The 10 best tips

We have collected the 10 best tips for anyone who has ever looked for volunteers through a volunteer vacancy. How do you stand out in a positive way among all those thousands of others? How do you find new volunteers for that breath of fresh air? Read on and let us know your tips!

1. Title and photo

Provide a concise, curious title that will make readers want to read on. The title is very often all that a job board or search engine shows. Our favourite: 'wanted harketing manager' or 'wanted Inbus driver' (source: Gamma voor NLdoet).

The same applies to the photo. Yes, a logo is nice and simple and clear, but also nice and boring. So dare to go for something personal, funny or unique. Like this lady, who gets a lot more reactions with her great photo.

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2. Humor

A positive way to stand out is with humor. Think of the 'Harketing manager' instead of a gardener for your client. Or describe the activities with a wink, for example 'Do you consume more videos than food? Prefer to get your gram on Insta? Or do you find this too much in your face(book)? But if we still have your attention then this might be for you' ( Dedicon )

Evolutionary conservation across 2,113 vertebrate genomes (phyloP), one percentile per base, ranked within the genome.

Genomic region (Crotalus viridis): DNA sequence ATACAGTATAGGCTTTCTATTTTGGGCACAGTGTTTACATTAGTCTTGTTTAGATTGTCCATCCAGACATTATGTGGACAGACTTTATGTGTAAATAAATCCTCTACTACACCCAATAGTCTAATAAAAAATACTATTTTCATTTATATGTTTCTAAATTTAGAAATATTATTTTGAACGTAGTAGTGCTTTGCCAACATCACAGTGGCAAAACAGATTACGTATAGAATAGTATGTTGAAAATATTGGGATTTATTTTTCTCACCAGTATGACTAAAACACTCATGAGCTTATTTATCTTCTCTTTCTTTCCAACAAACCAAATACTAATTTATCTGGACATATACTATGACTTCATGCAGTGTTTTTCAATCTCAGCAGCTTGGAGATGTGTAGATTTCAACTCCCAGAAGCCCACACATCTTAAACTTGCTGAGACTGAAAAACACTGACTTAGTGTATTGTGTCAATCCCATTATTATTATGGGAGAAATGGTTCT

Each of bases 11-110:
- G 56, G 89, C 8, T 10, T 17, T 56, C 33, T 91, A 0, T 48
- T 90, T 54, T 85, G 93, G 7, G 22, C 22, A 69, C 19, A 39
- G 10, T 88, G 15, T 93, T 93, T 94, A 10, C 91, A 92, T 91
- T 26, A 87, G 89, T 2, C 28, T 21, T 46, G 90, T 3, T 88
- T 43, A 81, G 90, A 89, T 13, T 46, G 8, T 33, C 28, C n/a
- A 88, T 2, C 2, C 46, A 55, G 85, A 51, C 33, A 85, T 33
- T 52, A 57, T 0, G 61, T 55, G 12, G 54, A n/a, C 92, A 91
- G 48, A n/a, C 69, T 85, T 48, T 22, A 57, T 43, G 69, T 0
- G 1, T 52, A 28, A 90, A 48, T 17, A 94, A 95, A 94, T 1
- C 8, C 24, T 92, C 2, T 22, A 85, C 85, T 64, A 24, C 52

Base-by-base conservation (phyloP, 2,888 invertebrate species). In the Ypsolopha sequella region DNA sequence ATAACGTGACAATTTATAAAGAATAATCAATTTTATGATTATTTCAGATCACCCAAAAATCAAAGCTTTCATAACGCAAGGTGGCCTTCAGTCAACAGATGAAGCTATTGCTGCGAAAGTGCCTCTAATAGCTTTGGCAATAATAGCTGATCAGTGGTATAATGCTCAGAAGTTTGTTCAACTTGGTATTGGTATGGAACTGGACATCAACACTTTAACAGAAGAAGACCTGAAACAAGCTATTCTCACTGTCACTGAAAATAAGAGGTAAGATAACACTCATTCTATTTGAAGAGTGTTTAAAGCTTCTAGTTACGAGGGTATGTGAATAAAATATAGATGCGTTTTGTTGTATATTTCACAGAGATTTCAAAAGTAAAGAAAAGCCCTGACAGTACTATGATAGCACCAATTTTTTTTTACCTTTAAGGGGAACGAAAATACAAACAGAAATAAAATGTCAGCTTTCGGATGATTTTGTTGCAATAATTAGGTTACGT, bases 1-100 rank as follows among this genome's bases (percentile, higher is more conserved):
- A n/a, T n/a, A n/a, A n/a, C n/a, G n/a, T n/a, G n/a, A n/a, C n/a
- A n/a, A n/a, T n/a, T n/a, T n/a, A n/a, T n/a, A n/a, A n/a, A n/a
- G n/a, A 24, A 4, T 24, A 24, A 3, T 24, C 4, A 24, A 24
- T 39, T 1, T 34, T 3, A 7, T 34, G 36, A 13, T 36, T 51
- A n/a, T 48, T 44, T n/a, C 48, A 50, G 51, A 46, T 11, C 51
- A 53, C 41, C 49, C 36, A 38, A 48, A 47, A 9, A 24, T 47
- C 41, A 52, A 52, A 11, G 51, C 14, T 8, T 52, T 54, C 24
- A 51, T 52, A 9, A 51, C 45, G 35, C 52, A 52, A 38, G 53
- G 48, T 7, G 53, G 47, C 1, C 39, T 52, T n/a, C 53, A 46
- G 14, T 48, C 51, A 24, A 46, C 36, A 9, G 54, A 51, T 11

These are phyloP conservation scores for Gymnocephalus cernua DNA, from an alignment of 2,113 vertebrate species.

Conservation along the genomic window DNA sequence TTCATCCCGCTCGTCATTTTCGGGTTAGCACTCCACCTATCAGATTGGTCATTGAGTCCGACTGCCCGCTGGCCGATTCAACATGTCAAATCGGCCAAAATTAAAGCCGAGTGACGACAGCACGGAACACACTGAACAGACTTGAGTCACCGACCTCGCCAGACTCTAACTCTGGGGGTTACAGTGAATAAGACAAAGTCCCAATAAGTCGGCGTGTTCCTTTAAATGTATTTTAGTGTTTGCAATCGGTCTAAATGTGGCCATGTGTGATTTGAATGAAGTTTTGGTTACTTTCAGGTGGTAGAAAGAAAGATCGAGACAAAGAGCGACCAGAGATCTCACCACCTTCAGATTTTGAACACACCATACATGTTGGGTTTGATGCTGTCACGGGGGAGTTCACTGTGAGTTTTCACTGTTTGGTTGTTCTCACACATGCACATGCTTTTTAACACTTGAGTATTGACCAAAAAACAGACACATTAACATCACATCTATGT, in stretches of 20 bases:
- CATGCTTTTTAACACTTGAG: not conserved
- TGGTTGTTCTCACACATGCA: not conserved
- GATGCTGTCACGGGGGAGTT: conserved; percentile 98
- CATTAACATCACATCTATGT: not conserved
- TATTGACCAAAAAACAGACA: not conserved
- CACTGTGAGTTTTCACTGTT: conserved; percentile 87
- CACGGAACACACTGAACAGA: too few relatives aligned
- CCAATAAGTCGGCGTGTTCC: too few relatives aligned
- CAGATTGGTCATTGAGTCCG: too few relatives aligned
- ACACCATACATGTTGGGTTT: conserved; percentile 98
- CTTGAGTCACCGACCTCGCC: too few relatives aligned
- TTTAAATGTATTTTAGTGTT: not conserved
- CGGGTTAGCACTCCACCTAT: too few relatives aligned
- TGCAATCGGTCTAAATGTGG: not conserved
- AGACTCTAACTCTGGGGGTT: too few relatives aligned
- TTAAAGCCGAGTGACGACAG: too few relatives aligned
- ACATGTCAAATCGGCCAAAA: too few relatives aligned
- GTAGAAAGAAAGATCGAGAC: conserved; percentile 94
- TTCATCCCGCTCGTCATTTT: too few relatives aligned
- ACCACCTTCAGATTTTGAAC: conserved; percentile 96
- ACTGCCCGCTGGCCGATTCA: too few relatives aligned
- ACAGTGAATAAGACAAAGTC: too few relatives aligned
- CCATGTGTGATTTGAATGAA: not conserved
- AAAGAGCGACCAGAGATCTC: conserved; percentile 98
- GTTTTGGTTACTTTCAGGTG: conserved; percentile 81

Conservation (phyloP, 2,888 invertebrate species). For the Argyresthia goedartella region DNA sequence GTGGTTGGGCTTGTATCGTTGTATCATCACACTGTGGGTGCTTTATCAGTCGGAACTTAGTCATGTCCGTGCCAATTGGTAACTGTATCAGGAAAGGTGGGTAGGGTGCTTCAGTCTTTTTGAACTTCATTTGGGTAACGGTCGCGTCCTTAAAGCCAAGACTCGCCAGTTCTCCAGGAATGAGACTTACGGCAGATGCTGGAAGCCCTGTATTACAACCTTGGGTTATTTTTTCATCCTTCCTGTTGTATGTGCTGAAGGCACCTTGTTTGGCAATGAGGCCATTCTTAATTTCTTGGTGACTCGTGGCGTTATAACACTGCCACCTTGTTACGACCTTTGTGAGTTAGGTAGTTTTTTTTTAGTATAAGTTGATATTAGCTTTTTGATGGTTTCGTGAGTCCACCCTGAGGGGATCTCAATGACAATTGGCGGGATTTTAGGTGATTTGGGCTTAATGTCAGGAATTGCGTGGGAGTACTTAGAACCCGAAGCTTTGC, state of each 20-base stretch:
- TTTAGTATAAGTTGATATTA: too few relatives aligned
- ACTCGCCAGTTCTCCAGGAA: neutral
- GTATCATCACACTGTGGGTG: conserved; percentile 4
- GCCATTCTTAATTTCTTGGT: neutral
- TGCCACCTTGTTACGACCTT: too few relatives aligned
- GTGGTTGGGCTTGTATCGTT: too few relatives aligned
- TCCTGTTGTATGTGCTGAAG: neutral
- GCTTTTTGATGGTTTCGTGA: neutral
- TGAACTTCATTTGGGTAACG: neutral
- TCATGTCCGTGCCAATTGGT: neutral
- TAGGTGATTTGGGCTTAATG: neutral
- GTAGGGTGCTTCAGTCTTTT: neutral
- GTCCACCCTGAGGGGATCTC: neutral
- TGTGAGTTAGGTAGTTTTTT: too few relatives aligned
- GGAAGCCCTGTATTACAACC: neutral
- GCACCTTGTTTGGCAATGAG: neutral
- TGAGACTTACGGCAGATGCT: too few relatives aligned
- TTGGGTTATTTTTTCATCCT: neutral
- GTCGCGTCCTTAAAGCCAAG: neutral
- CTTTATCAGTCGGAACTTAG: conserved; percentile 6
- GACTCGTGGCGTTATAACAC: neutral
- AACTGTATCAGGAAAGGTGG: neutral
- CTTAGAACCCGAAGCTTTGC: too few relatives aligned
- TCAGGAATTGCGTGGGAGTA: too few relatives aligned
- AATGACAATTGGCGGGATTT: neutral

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3. Avoid clichés

Are you also looking for a flexible, enterprising, enthusiastic and communicative volunteer full of passion? Oops – with you about 10,311 (really!) others. So you don't distinguish yourself with that.

And have you ever wondered what that does to the reader – the potential volunteer? With the word flexible in a regular vacancy text, everyone knows that the employer means overtime. I have never encountered a person who is not communicative with skills (we can all talk and gesture), we prefer to do business with a financial reward and passion is better kept for the bedroom. You can read more words that you would rather not use in your volunteer vacancy here .

Prevent itching. Explain clearly and clearly what you expect from others. Easiest trick for that: Pretend you're talking to a friend or family member!